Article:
Radio and television
Dead air occurs in radio broadcasting when no audio program is transmitted for an extended period of time, usually more than a few seconds. In television broadcasting, the term denotes the absence of both audio and video program material. Technically, a carrier wave may be still be being transmitted; in radio, the result is silence, and in television, the result is a silent black image.
Although television directors may use the command "fade to black" or "to black" to indicate a momentary transition to a completely black image, the term "dead air" is most often used in cases where program material comes to an unexpected halt, either through operator error or technical malfunction. Among professional broadcasters, dead air is considered one of the worst things that can occur. Moreover, dead air could affect advertising revenue if it affects the airplay of paid commercials.
Broadcast stations can use programmable devices known as "silence sensors", "off air alarms" or "silence monitors" that will sound an alarm and alert personnel if dead air persists more than a few seconds.
On September 11, 1987, Dan Rather walked off the set of the CBS Evening News when a late running U.S. Open tennis match threatened to delay the start of his news broadcast. The match then ended sooner than expected but Rather was gone. The network broadcast six minutes of dead air before Rather was found and returned to the studio. CBS affiliates criticized Rather for the incident.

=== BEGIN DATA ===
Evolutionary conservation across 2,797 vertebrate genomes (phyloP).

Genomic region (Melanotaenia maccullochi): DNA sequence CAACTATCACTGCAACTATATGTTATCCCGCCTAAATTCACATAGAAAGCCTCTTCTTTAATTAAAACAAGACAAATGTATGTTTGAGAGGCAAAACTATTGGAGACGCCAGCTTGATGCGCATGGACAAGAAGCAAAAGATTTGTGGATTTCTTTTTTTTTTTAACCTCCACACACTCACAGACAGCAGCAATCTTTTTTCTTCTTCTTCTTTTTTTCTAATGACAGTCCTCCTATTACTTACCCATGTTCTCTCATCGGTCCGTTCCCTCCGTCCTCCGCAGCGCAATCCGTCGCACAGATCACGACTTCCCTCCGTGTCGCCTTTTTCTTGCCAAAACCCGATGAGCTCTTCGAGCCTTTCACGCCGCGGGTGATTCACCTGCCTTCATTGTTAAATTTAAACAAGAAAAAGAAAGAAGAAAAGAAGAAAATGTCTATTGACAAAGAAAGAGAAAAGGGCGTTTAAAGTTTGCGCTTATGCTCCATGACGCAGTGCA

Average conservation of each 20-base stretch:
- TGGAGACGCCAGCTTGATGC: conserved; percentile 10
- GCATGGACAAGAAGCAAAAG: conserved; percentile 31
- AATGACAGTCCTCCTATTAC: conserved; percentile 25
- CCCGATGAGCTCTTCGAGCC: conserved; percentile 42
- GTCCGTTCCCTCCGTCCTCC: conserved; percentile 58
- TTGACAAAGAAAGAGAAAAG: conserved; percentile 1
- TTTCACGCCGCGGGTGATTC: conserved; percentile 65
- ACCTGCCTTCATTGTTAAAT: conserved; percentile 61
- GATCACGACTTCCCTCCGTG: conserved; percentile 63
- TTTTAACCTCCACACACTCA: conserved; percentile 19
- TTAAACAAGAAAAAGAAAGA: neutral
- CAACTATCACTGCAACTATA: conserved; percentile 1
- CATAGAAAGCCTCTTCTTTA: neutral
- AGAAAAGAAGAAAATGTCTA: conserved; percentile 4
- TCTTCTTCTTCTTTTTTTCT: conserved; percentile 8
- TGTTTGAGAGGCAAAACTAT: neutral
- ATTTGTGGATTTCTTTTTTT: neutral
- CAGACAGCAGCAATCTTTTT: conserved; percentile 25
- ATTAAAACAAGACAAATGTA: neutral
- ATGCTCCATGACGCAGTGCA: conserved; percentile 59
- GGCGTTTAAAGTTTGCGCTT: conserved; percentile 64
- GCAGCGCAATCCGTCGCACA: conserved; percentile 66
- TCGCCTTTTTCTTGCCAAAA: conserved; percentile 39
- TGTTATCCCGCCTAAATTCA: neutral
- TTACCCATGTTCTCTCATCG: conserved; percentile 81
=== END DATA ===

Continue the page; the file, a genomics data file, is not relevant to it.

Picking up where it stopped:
One significant case of dead air occurred during Super Bowl LII in 2018, when the NBC television broadcast experienced 26 seconds of dead air during a commercial break. The network blamed "a brief equipment failure", and stated that no commercial advertising was lost. Prior to Super Bowl XLV, Green Bay radio station WCHK-FM announced that it would intentionally go to dead air during the game, since the hometown Packers were playing in the game.
When British Virgin Radio host Chris Evans did not arrive for work on time resulting in Vanessa Feltz filling in for 30 minutes until Evans took the microphone, The Guardian characterized it as a promotional stunt that forced Feltz "to fill the dead air with jokes".
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